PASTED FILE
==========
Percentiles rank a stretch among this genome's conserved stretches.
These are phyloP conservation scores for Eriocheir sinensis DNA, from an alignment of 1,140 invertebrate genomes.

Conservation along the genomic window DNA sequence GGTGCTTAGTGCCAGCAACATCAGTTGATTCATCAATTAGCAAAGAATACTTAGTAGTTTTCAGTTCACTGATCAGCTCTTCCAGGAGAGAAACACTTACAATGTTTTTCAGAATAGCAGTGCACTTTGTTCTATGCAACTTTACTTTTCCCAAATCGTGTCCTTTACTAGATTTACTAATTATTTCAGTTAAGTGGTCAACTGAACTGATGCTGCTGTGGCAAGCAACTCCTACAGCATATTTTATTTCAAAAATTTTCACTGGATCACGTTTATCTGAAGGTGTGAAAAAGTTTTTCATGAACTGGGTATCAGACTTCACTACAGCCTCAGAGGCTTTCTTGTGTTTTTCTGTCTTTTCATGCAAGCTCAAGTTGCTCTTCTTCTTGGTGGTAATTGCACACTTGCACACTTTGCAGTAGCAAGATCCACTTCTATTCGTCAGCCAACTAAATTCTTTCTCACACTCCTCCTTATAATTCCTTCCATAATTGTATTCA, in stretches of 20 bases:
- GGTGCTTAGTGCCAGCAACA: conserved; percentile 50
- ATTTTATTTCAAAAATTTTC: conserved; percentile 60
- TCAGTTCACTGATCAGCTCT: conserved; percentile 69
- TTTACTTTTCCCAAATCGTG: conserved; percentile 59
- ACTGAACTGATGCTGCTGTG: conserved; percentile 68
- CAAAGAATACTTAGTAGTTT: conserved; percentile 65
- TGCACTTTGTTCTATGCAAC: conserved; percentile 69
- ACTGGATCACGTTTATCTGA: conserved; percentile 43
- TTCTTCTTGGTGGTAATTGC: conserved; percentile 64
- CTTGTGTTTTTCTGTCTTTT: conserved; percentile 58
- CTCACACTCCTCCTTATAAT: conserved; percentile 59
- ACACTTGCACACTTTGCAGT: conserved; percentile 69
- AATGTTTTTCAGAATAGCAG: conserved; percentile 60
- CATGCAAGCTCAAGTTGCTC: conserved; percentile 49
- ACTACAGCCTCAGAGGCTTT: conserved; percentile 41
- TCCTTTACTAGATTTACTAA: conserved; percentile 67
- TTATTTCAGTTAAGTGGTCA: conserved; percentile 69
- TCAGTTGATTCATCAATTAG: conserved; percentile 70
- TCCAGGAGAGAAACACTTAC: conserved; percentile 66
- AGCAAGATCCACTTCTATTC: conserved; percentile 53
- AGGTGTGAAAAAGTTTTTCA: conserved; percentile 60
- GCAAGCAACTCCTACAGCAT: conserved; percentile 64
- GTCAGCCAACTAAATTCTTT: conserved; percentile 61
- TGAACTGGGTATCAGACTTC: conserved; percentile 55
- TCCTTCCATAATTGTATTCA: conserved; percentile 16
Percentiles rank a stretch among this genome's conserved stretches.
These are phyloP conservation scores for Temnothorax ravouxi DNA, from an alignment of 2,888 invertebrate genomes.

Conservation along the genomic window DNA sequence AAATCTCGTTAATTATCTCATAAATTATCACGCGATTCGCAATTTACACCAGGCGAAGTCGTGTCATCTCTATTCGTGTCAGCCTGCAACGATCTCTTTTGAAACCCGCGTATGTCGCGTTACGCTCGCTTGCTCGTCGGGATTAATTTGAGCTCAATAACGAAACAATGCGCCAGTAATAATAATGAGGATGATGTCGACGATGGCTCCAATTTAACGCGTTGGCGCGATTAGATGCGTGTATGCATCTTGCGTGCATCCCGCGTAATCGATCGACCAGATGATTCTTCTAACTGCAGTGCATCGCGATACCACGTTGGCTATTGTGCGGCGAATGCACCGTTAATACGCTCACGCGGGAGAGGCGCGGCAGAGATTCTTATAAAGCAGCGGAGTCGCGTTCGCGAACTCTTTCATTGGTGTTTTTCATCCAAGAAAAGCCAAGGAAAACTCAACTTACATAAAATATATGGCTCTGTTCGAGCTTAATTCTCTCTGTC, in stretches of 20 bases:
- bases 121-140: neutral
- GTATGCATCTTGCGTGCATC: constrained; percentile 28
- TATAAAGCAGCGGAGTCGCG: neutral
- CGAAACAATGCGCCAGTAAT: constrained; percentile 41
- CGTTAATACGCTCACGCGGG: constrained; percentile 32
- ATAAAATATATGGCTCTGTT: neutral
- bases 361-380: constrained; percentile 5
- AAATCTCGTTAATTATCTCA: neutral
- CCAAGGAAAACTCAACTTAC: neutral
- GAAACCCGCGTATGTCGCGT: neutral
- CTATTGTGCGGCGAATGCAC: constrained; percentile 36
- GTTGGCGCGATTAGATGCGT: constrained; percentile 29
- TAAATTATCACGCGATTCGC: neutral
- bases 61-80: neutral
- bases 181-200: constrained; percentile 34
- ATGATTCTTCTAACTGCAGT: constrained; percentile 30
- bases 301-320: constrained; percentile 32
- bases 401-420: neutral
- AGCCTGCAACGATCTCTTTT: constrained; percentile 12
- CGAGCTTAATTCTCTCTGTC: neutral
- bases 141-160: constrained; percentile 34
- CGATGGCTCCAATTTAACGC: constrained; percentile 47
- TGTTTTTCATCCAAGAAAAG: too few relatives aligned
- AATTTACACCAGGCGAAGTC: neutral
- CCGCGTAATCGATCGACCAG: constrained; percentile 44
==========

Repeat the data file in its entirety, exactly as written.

Percentiles rank a stretch among this genome's conserved stretches.
These are phyloP conservation scores for Eriocheir sinensis DNA, from an alignment of 1,140 invertebrate genomes.

Conservation along the genomic window DNA sequence GGTGCTTAGTGCCAGCAACATCAGTTGATTCATCAATTAGCAAAGAATACTTAGTAGTTTTCAGTTCACTGATCAGCTCTTCCAGGAGAGAAACACTTACAATGTTTTTCAGAATAGCAGTGCACTTTGTTCTATGCAACTTTACTTTTCCCAAATCGTGTCCTTTACTAGATTTACTAATTATTTCAGTTAAGTGGTCAACTGAACTGATGCTGCTGTGGCAAGCAACTCCTACAGCATATTTTATTTCAAAAATTTTCACTGGATCACGTTTATCTGAAGGTGTGAAAAAGTTTTTCATGAACTGGGTATCAGACTTCACTACAGCCTCAGAGGCTTTCTTGTGTTTTTCTGTCTTTTCATGCAAGCTCAAGTTGCTCTTCTTCTTGGTGGTAATTGCACACTTGCACACTTTGCAGTAGCAAGATCCACTTCTATTCGTCAGCCAACTAAATTCTTTCTCACACTCCTCCTTATAATTCCTTCCATAATTGTATTCA, in stretches of 20 bases:
- GGTGCTTAGTGCCAGCAACA: conserved; percentile 50
- ATTTTATTTCAAAAATTTTC: conserved; percentile 60
- TCAGTTCACTGATCAGCTCT: conserved; percentile 69
- TTTACTTTTCCCAAATCGTG: conserved; percentile 59
- ACTGAACTGATGCTGCTGTG: conserved; percentile 68
- CAAAGAATACTTAGTAGTTT: conserved; percentile 65
- TGCACTTTGTTCTATGCAAC: conserved; percentile 69
- ACTGGATCACGTTTATCTGA: conserved; percentile 43
- TTCTTCTTGGTGGTAATTGC: conserved; percentile 64
- CTTGTGTTTTTCTGTCTTTT: conserved; percentile 58
- CTCACACTCCTCCTTATAAT: conserved; percentile 59
- ACACTTGCACACTTTGCAGT: conserved; percentile 69
- AATGTTTTTCAGAATAGCAG: conserved; percentile 60
- CATGCAAGCTCAAGTTGCTC: conserved; percentile 49
- ACTACAGCCTCAGAGGCTTT: conserved; percentile 41
- TCCTTTACTAGATTTACTAA: conserved; percentile 67
- TTATTTCAGTTAAGTGGTCA: conserved; percentile 69
- TCAGTTGATTCATCAATTAG: conserved; percentile 70
- TCCAGGAGAGAAACACTTAC: conserved; percentile 66
- AGCAAGATCCACTTCTATTC: conserved; percentile 53
- AGGTGTGAAAAAGTTTTTCA: conserved; percentile 60
- GCAAGCAACTCCTACAGCAT: conserved; percentile 64
- GTCAGCCAACTAAATTCTTT: conserved; percentile 61
- TGAACTGGGTATCAGACTTC: conserved; percentile 55
- TCCTTCCATAATTGTATTCA: conserved; percentile 16
Percentiles rank a stretch among this genome's conserved stretches.
These are phyloP conservation scores for Temnothorax ravouxi DNA, from an alignment of 2,888 invertebrate genomes.

Conservation along the genomic window DNA sequence AAATCTCGTTAATTATCTCATAAATTATCACGCGATTCGCAATTTACACCAGGCGAAGTCGTGTCATCTCTATTCGTGTCAGCCTGCAACGATCTCTTTTGAAACCCGCGTATGTCGCGTTACGCTCGCTTGCTCGTCGGGATTAATTTGAGCTCAATAACGAAACAATGCGCCAGTAATAATAATGAGGATGATGTCGACGATGGCTCCAATTTAACGCGTTGGCGCGATTAGATGCGTGTATGCATCTTGCGTGCATCCCGCGTAATCGATCGACCAGATGATTCTTCTAACTGCAGTGCATCGCGATACCACGTTGGCTATTGTGCGGCGAATGCACCGTTAATACGCTCACGCGGGAGAGGCGCGGCAGAGATTCTTATAAAGCAGCGGAGTCGCGTTCGCGAACTCTTTCATTGGTGTTTTTCATCCAAGAAAAGCCAAGGAAAACTCAACTTACATAAAATATATGGCTCTGTTCGAGCTTAATTCTCTCTGTC, in stretches of 20 bases:
- bases 121-140: neutral
- GTATGCATCTTGCGTGCATC: constrained; percentile 28
- TATAAAGCAGCGGAGTCGCG: neutral
- CGAAACAATGCGCCAGTAAT: constrained; percentile 41
- CGTTAATACGCTCACGCGGG: constrained; percentile 32
- ATAAAATATATGGCTCTGTT: neutral
- bases 361-380: constrained; percentile 5
- AAATCTCGTTAATTATCTCA: neutral
- CCAAGGAAAACTCAACTTAC: neutral
- GAAACCCGCGTATGTCGCGT: neutral
- CTATTGTGCGGCGAATGCAC: constrained; percentile 36
- GTTGGCGCGATTAGATGCGT: constrained; percentile 29
- TAAATTATCACGCGATTCGC: neutral
- bases 61-80: neutral
- bases 181-200: constrained; percentile 34
- ATGATTCTTCTAACTGCAGT: constrained; percentile 30
- bases 301-320: constrained; percentile 32
- bases 401-420: neutral
- AGCCTGCAACGATCTCTTTT: constrained; percentile 12
- CGAGCTTAATTCTCTCTGTC: neutral
- bases 141-160: constrained; percentile 34
- CGATGGCTCCAATTTAACGC: constrained; percentile 47
- TGTTTTTCATCCAAGAAAAG: too few relatives aligned
- AATTTACACCAGGCGAAGTC: neutral
- CCGCGTAATCGATCGACCAG: constrained; percentile 44